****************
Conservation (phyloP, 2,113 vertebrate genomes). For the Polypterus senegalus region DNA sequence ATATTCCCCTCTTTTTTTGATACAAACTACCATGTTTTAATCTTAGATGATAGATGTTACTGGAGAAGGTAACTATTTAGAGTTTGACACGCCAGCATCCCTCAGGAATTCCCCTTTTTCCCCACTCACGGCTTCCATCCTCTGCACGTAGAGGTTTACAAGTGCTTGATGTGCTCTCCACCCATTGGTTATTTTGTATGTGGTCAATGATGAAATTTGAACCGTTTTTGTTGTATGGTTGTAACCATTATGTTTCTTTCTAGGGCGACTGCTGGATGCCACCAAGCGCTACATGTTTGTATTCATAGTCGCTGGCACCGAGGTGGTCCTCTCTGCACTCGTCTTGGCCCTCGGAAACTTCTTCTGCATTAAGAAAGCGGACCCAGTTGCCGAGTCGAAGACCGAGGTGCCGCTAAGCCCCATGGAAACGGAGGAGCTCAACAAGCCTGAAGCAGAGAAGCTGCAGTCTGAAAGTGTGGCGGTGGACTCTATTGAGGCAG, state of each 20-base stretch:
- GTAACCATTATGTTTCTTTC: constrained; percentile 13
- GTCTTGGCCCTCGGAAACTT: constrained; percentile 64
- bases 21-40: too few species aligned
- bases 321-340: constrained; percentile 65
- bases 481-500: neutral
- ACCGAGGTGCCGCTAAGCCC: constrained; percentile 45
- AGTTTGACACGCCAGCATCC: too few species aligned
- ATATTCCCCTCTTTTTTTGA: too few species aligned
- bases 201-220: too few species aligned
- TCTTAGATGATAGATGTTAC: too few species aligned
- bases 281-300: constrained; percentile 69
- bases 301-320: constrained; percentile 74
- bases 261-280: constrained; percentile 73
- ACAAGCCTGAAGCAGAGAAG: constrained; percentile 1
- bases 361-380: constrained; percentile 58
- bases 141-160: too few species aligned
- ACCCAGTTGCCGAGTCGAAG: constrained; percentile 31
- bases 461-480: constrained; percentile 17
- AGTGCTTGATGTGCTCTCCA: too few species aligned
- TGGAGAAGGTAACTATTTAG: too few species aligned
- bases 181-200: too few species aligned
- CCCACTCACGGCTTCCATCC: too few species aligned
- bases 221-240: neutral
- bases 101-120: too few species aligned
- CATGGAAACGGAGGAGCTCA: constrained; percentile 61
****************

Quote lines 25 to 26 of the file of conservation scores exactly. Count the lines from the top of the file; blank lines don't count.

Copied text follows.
- bases 101-120: too few species aligned
- CATGGAAACGGAGGAGCTCA: constrained; percentile 61